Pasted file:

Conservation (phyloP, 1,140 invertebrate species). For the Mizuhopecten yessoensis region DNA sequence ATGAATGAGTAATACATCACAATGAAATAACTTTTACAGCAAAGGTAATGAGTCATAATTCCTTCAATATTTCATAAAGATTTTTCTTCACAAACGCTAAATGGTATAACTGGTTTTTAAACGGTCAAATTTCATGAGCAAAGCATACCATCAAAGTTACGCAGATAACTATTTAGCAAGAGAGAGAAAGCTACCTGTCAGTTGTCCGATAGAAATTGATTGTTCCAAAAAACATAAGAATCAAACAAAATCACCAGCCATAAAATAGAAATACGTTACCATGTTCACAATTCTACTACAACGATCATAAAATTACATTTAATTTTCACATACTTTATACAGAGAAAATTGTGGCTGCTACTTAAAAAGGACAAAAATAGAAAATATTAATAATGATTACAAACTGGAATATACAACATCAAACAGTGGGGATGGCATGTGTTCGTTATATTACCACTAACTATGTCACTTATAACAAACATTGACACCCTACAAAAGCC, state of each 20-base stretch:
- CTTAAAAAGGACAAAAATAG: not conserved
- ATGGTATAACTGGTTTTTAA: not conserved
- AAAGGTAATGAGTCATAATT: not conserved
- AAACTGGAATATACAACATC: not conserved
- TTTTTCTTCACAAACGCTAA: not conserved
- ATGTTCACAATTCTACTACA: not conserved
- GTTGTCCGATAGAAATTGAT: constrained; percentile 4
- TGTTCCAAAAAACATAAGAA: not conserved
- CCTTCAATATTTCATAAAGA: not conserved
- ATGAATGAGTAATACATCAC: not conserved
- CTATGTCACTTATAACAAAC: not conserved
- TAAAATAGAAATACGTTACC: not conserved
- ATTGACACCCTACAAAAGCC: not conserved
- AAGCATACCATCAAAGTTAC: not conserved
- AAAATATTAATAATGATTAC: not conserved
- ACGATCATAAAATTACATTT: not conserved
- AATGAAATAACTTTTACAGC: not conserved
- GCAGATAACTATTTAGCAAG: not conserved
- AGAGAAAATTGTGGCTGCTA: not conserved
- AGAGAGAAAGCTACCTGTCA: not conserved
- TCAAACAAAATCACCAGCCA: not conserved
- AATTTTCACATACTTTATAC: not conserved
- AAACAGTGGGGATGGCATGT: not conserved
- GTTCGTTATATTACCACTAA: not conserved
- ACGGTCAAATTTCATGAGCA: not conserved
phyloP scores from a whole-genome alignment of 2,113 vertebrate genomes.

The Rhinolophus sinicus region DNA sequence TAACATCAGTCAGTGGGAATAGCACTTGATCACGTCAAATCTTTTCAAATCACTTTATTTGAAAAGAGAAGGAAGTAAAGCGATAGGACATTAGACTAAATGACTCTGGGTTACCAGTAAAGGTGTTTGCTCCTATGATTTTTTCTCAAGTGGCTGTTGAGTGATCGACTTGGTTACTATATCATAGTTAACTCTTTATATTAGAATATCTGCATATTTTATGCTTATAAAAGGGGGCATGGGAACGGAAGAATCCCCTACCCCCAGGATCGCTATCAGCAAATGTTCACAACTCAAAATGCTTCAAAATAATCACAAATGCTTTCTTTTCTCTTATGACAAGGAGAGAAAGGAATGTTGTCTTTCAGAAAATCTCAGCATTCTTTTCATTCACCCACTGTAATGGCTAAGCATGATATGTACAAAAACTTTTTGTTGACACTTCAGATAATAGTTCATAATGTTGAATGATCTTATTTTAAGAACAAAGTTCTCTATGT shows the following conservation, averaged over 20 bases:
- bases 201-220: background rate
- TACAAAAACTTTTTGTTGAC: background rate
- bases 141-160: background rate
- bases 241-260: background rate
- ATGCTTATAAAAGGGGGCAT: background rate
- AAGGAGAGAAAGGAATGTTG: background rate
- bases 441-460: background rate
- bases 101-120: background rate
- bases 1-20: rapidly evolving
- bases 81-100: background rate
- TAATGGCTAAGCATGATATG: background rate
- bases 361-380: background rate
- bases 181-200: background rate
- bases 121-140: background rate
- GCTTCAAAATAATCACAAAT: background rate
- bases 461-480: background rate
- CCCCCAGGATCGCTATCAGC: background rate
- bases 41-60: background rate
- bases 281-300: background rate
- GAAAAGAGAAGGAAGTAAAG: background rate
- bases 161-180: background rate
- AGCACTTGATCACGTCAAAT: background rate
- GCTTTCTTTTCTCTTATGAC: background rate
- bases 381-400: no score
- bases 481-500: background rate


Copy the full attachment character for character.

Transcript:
Conservation (phyloP, 1,140 invertebrate species). For the Mizuhopecten yessoensis region DNA sequence ATGAATGAGTAATACATCACAATGAAATAACTTTTACAGCAAAGGTAATGAGTCATAATTCCTTCAATATTTCATAAAGATTTTTCTTCACAAACGCTAAATGGTATAACTGGTTTTTAAACGGTCAAATTTCATGAGCAAAGCATACCATCAAAGTTACGCAGATAACTATTTAGCAAGAGAGAGAAAGCTACCTGTCAGTTGTCCGATAGAAATTGATTGTTCCAAAAAACATAAGAATCAAACAAAATCACCAGCCATAAAATAGAAATACGTTACCATGTTCACAATTCTACTACAACGATCATAAAATTACATTTAATTTTCACATACTTTATACAGAGAAAATTGTGGCTGCTACTTAAAAAGGACAAAAATAGAAAATATTAATAATGATTACAAACTGGAATATACAACATCAAACAGTGGGGATGGCATGTGTTCGTTATATTACCACTAACTATGTCACTTATAACAAACATTGACACCCTACAAAAGCC, state of each 20-base stretch:
- CTTAAAAAGGACAAAAATAG: not conserved
- ATGGTATAACTGGTTTTTAA: not conserved
- AAAGGTAATGAGTCATAATT: not conserved
- AAACTGGAATATACAACATC: not conserved
- TTTTTCTTCACAAACGCTAA: not conserved
- ATGTTCACAATTCTACTACA: not conserved
- GTTGTCCGATAGAAATTGAT: constrained; percentile 4
- TGTTCCAAAAAACATAAGAA: not conserved
- CCTTCAATATTTCATAAAGA: not conserved
- ATGAATGAGTAATACATCAC: not conserved
- CTATGTCACTTATAACAAAC: not conserved
- TAAAATAGAAATACGTTACC: not conserved
- ATTGACACCCTACAAAAGCC: not conserved
- AAGCATACCATCAAAGTTAC: not conserved
- AAAATATTAATAATGATTAC: not conserved
- ACGATCATAAAATTACATTT: not conserved
- AATGAAATAACTTTTACAGC: not conserved
- GCAGATAACTATTTAGCAAG: not conserved
- AGAGAAAATTGTGGCTGCTA: not conserved
- AGAGAGAAAGCTACCTGTCA: not conserved
- TCAAACAAAATCACCAGCCA: not conserved
- AATTTTCACATACTTTATAC: not conserved
- AAACAGTGGGGATGGCATGT: not conserved
- GTTCGTTATATTACCACTAA: not conserved
- ACGGTCAAATTTCATGAGCA: not conserved
phyloP scores from a whole-genome alignment of 2,113 vertebrate genomes.

The Rhinolophus sinicus region DNA sequence TAACATCAGTCAGTGGGAATAGCACTTGATCACGTCAAATCTTTTCAAATCACTTTATTTGAAAAGAGAAGGAAGTAAAGCGATAGGACATTAGACTAAATGACTCTGGGTTACCAGTAAAGGTGTTTGCTCCTATGATTTTTTCTCAAGTGGCTGTTGAGTGATCGACTTGGTTACTATATCATAGTTAACTCTTTATATTAGAATATCTGCATATTTTATGCTTATAAAAGGGGGCATGGGAACGGAAGAATCCCCTACCCCCAGGATCGCTATCAGCAAATGTTCACAACTCAAAATGCTTCAAAATAATCACAAATGCTTTCTTTTCTCTTATGACAAGGAGAGAAAGGAATGTTGTCTTTCAGAAAATCTCAGCATTCTTTTCATTCACCCACTGTAATGGCTAAGCATGATATGTACAAAAACTTTTTGTTGACACTTCAGATAATAGTTCATAATGTTGAATGATCTTATTTTAAGAACAAAGTTCTCTATGT shows the following conservation, averaged over 20 bases:
- bases 201-220: background rate
- TACAAAAACTTTTTGTTGAC: background rate
- bases 141-160: background rate
- bases 241-260: background rate
- ATGCTTATAAAAGGGGGCAT: background rate
- AAGGAGAGAAAGGAATGTTG: background rate
- bases 441-460: background rate
- bases 101-120: background rate
- bases 1-20: rapidly evolving
- bases 81-100: background rate
- TAATGGCTAAGCATGATATG: background rate
- bases 361-380: background rate
- bases 181-200: background rate
- bases 121-140: background rate
- GCTTCAAAATAATCACAAAT: background rate
- bases 461-480: background rate
- CCCCCAGGATCGCTATCAGC: background rate
- bases 41-60: background rate
- bases 281-300: background rate
- GAAAAGAGAAGGAAGTAAAG: background rate
- bases 161-180: background rate
- AGCACTTGATCACGTCAAAT: background rate
- GCTTTCTTTTCTCTTATGAC: background rate
- bases 381-400: no score
- bases 481-500: background rate